Students are reminded that the Hillsdale College Code of Conduct is strictly observed in the English Department with respect to the following:
Dishonesty, such as cheating, plagiarism, or knowingly furnishing false information to the College;
Forgery, alteration, or misuse of official documents, records, or identification.
The English Department policy on cheating is identical to the College Academic Cheating Policy. A first offense will be reported to the Registrar’s office. A second offense in any class shall result in dismissal from the College.
The English Department stresses that cheating on a minor assignment is as serious as cheating on a major one, and that student classification (freshman, sophomore, junior, senior) has no bearing on whether the penalty will be invoked.
What constitutes most forms of cheating is obvious, but students often have questions about plagiarism and how to avoid it. It is plagiarism:
a. to turn in a paper written by another person (including reproduction of such papers). There is a legitimate area in which the student may seek help. A proofreading by another person may help locate mechanical errors, awkward constructions, etc. But “help” DOES NOT mean having another person make the corrections or revisions. In any case, the instructor is available to aid the student, and will probably give more reliable assistance than can be obtained elsewhere;
b. to copy from another source without proper acknowledgement of indebtedness.
c. to submit as an original work an essay previously submitted for another class or assignment. MLA 2.7.1 states: "If you must complete a research project to earn a grade in the course, handing in a paper you already earned credit for in another course is deceitful." Thus, you may not hand in previously submitted work without the express consent of your current professor. If you attempt to recycle your work, it will be treated as plagiarism and, therefore, as a violation of the academic honesty policy.
In general, submitting any work as one’s own when in fact it is not is plagiarism. Furthermore, as MLA 2.4 indicates, unintentional plagiarism (due to ignorance or carelessness) is nonetheless plagiarism.
“Proper acknowledgment” means giving credit for every idea, sentence, and phrase by documenting with parenthetical references throughout the paper, followed by a Works Cited page. A WORKS CITED PAGE BY ITSELF IS INSUFFICIENT. A direct quotation -- a word-for-word rendition -- from another source MUST be enclosed within quotation marks, followed by the appropriate parenthetical reference. A paraphrase is not enclosed within quotation marks, but the procedure is otherwise the same. This is also true of borrowed ideas.
Paraphrasing is not merely changing a word or two; it is putting in one’s own words the essence of what somebody else said. The paraphrase usually contains fewer words than the original source. Changing a few words in order to avoid using quotation marks is another form of plagiarism, even though the source is otherwise properly acknowledged. Usually, direct quotation is not as economical as paraphrase, and the writer should use the latter whenever possible.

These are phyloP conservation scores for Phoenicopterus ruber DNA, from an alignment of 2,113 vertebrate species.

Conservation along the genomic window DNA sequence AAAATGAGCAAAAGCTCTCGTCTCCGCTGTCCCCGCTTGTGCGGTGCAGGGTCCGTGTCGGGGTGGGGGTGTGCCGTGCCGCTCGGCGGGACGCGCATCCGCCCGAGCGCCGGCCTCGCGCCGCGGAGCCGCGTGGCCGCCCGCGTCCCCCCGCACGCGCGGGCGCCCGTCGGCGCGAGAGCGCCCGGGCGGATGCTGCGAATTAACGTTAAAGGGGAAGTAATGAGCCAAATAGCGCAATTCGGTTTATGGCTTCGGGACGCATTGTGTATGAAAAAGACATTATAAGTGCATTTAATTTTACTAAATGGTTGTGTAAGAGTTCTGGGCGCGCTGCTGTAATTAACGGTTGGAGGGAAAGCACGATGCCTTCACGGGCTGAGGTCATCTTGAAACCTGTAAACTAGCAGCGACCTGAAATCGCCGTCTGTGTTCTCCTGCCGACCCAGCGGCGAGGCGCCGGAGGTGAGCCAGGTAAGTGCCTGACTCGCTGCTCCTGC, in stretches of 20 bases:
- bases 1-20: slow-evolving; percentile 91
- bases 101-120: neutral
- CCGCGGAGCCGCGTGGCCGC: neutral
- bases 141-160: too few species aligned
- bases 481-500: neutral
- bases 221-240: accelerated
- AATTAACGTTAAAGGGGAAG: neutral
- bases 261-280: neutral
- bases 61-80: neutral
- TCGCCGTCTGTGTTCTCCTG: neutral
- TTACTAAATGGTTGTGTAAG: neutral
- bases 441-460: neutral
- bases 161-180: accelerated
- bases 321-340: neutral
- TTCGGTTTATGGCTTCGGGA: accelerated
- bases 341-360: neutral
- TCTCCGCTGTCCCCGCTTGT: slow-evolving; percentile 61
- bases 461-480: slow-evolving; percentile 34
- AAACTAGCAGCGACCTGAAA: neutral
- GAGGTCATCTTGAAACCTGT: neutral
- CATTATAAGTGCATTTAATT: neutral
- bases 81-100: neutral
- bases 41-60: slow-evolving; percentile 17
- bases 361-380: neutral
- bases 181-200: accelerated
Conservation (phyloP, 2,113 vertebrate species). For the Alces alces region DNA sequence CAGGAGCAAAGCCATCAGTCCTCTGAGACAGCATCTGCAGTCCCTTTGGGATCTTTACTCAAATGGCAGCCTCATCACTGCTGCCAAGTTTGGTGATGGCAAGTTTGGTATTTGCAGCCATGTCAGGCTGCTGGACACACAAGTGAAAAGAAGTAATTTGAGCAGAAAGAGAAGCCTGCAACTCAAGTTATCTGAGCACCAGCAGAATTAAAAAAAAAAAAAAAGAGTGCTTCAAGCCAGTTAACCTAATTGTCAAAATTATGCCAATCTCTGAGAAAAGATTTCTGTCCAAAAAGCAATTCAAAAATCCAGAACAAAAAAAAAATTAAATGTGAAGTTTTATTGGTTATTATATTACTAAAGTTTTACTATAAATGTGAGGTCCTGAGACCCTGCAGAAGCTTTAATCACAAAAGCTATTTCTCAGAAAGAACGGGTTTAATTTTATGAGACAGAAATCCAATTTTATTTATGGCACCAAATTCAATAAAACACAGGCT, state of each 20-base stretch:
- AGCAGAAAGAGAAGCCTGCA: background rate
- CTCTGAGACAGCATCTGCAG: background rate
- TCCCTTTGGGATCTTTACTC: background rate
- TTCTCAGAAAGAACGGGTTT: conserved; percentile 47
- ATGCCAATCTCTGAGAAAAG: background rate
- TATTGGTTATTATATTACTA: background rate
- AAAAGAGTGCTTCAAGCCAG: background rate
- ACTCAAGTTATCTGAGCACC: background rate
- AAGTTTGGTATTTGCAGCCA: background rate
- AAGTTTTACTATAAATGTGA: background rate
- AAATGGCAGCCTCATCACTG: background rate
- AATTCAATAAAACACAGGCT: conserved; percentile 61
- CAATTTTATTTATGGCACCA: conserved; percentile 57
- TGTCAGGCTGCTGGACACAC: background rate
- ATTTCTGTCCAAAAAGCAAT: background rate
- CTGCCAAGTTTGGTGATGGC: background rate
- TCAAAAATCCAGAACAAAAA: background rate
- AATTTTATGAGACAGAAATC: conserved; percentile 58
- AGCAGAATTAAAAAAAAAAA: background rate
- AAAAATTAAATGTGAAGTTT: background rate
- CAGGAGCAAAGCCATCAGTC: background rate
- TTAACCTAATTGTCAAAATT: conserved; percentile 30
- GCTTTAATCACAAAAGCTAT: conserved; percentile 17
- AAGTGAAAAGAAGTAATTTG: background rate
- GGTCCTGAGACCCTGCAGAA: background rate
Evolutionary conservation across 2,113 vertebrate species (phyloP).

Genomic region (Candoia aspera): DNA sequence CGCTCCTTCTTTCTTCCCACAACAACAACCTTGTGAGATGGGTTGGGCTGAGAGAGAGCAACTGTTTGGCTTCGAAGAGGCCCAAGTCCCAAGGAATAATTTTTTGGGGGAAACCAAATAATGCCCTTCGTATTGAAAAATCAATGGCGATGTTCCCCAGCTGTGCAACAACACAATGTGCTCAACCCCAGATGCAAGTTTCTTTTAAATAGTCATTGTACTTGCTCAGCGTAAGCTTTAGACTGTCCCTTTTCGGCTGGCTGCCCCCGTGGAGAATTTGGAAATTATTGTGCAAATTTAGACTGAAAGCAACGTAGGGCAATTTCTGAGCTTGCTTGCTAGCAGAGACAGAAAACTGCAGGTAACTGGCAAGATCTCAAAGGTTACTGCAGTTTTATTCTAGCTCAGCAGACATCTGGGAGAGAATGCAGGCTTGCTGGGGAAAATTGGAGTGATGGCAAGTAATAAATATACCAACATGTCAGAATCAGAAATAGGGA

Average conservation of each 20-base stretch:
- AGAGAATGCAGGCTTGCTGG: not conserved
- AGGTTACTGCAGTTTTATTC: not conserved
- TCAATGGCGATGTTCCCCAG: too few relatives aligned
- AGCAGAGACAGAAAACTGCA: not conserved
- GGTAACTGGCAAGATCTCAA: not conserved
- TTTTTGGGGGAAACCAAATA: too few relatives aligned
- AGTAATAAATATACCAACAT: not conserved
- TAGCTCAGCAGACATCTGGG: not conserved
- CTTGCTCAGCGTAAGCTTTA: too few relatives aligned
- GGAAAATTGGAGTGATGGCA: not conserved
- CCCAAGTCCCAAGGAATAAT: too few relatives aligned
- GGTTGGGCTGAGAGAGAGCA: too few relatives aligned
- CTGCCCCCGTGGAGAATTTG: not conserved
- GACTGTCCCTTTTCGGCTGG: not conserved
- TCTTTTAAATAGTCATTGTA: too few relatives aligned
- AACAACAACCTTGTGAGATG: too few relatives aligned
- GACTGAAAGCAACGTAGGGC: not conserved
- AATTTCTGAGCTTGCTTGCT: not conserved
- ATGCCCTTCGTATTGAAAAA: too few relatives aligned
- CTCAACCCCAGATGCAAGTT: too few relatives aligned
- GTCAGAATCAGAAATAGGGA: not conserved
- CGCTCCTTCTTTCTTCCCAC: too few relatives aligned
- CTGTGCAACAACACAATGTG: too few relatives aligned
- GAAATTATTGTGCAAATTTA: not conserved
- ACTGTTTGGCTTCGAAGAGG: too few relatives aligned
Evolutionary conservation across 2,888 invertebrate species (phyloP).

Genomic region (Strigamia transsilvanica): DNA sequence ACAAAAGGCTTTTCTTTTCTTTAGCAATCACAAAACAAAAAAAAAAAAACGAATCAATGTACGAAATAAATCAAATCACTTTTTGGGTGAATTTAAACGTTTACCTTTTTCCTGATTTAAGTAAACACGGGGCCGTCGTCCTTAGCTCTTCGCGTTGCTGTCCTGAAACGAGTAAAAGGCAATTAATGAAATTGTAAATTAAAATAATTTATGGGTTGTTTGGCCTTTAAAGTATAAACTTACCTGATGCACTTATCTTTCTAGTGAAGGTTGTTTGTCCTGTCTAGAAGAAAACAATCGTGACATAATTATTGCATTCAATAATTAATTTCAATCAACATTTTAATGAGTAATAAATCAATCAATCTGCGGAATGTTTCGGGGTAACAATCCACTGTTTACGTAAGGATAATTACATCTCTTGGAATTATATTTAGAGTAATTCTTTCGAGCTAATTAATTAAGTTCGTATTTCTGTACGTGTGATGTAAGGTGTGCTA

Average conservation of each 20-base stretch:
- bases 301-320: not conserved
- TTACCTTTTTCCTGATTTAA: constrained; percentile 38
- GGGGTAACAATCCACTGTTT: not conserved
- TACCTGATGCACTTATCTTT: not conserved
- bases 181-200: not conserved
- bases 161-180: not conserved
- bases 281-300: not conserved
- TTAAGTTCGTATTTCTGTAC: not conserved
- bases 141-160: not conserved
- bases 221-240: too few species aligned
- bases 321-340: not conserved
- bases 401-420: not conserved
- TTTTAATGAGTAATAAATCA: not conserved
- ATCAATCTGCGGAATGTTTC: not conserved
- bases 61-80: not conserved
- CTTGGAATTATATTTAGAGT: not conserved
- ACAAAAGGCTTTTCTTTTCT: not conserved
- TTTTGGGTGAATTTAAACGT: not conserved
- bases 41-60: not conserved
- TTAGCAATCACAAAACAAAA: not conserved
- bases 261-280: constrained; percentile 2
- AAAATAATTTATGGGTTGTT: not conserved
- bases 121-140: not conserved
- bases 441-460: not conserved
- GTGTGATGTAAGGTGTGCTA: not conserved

The following examples will exemplify the foregoing principles. The “model” source is from Eric Hoffer’s The True Believer.
a. Once the stage is set, the presence of an outstanding leader
b. is indispensable. Without him there will be no movement.
c. The ripeness of the times does not automatically produce
d. a mass movement, nor can elections, laws and administrative
e. bureaus hatch one. It was Lenin who forced the flow of
f. events into the channels of the Bolshevik revolution. Had
g. he died in Switzerland, or on his way to Russia in 1917, it
h. is almost certain that the other prominent Bolsheviks would
i. have joined a coalition government. The result might have
j. been a more or less liberal republic run chiefly by the bour-
k. geoisie. In the case of Mussolini and Hitler the evidence
l. is even more decisive; without them there would have been
m. neither a Fascist nor a Nazi movement.
A. Once the stage is set, the presence of a leader is of utmost importance, for without him, there can be no movement. The ripeness of the times does not insure a mass movement any more than elections, laws, and administrative bureaus. Lenin, for example, forced the flow of events into the channels of the 1917 revolution, and the roles of Mussolini and Hitler were even more decisive; without them, there would have been neither a Fascist nor a Nazi movement (Hoffer 104-105).
The above is an example of changing two or three words in each sentence: it is nearly a direct quotation of the entire paragraph, with lines “g-j” omitted. Moreover, the plagiarized passage misconstrues the meaning of line “k,” for Hoffer’s emphasis is on the evidence, not on the roles of the men.
A Legitimate Paraphrase:
B. A mass movement depends as much upon a capable leader as upon the times; social political, and governmental events need a sure hand to manipulate them for purposes of revolution (Hoffer 104-105).
The above paraphrase renders the essence of the entire paragraph.
If the writer wishes to elaborate, if he wishes, even to use Hoffer’s examples, he might continue:
C. The movements we associate with Lenin, Mussolini, and Hitler, for example, simply would not have existed had these men been politically inept (Hoffer 104-105).
Paragraph C logically follows B: since they both refer to the same passage in Hoffer’s book, the writer would omit the parenthetical reference after “revolution” in B.
Plagiarism (a “borrowed idea” in need of documentation):
D. Had it not been for Lenin, it is entirely possible that, instead of Communism, Russia would have a bourgeois-directed republic similar to that of the United States.
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